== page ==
There are several pansies and violas that claim to be black, but when it comes down to it they are purple, more or less. Ever since Mr. Brown Thumb posted about his not exactly black, black viola, I have been meaning to pull out a photo of Viola cornuta ‘Black Magic’, the blackest flower I have ever seen. It lives! The black viola lives! The colour in my photo above is pretty true to life — there’s no Photoshop trickery at work here. In fact, I’d say it looks a little more purple in this light than it does on the average day. From afar it has a smoky softness about it.
I bought a single pot of it this year, and only one pot because boy did it break the bank. I’ve complained about the “Not 99 Cent Pansy” before, however this plant, this single, solitary plant, ran about $7.99.
But it was worth it. I’ve had it for over a month now and I look at it fondly every day.
One of my pal Barry’s hardy opuntia plants was flowering today and I was lucky enough to be there to catch it. And with my new lens in tow. Iiieeeeee…….
This plant comes with a fun story — Barry got it free from the compost bin of a gardener that was throwing it out.
I just happen to have a new, and free hardy opuntia myself. It was a gift from a gardener we visited last week. He just plucked a paddle from the parent plant and stuck it in a roll of newspaper for the ride home. When I got back I laid the cutting on the surface of a pot filled with sandy soil. Eventually the plant will root itself and I’ll have a new plant that I can break up and give away to friends that visit my garden.
Most plants are easy to propagate and in my experience gardeners are generous people who are always eager to share a bit of their wealth with those that show interest. For that reason alone I have no idea why some people feel the need to steal plants from gardens.
The other day I realized that I am in a garden everyday during the growing season, enjoying some pretty fantastic things that never show up on this site. It’s not uncommon for me to visit a stunning garden and take hundreds of photos that I never get around to posting here. I’m still sitting on photos from Cuba I took 2 winters ago, a trip to the Highline in New York City last October, and countless other gems. Let’s not talk about the folders and folders and stacks of film from my month-long trip to the Caribbean.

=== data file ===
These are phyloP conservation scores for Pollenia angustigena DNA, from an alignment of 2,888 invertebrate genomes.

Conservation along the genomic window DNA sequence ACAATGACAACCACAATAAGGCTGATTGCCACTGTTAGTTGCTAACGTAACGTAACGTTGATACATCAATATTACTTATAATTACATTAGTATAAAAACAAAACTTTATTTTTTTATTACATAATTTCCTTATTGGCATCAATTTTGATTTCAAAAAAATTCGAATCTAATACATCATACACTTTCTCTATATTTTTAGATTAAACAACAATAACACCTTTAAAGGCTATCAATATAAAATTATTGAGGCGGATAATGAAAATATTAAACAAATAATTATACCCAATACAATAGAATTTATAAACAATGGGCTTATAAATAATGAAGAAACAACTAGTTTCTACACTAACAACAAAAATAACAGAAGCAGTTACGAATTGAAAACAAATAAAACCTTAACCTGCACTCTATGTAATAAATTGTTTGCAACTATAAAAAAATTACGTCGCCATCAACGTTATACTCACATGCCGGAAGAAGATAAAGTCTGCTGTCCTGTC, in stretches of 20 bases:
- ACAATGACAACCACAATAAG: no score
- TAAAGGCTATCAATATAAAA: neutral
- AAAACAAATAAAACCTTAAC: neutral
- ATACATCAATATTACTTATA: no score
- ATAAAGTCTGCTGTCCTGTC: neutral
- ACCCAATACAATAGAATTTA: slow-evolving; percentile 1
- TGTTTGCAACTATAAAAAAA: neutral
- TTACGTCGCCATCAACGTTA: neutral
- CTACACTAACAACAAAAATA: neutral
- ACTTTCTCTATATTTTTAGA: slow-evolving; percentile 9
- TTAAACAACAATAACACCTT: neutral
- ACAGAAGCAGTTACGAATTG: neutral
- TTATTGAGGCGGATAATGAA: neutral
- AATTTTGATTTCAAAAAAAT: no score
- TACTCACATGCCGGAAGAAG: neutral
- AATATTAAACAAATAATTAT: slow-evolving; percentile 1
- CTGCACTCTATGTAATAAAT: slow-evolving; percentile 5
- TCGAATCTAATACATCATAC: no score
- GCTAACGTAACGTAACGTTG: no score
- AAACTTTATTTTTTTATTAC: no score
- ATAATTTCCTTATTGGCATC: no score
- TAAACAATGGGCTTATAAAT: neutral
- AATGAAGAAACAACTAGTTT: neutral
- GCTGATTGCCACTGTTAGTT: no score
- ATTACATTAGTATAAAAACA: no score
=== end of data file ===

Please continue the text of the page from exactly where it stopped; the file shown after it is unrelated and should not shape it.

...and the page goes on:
But my recent acquisition of an iphone has made it so much easier for me (albeit with less clarity) to grab a quick snap of something inspiring and share it online in real time, or very near real time. I figured if I made a project that forced me to stop what I am doing once a day, take a photo, and then post it online, I might have a nice collection at the end of the year.
Unfortunately, I suspect that capturing an interesting garden image daily might get difficult during the growing season so I’ve decided to name the project Garden 52. That way I am only pushed to come up with one photo a week during the off season. I think we’d all grow bored looking at dim and slightly blurry photos of my houseplants day after day come December.
I have also started a group on Flickr where members can take part and post their own daily/weekly garden updates.
Every other Friday I will update here with some highlights from the group.
Won’t you join us?
Here’s another close up of a plant I mentioned in the post about my roof garden’s back wall, Oxalis squamata.
In it’s pot.
I don’t know what it is about this year, but not only am I branching out into plants I’ve always wanted but didn’t think I had the space to keep, but it seems I am also turning to plants I have never shown past interest in. In fact, I have previously held my nose up at some of these plants.
I am scaring myself just a little bit.
This spring, my eyes fell upon this double calibrachoa hidden among petunias and single calibrachoas at one of the garden centres I frequent. The next thing I know I have bought it and am growing it on the roof where I can visit it most often. I went back and bought one for a friend, too.
What is happening? Nearly halfway into 2010 and my Year of the ID, is devolving into the Year of WTF?
p.s. I was just about to hit post when I received an email from Derek Powazek about his newest piece about gardening: They Don’t Complain and They Die Quietly. Great story that made me tear up.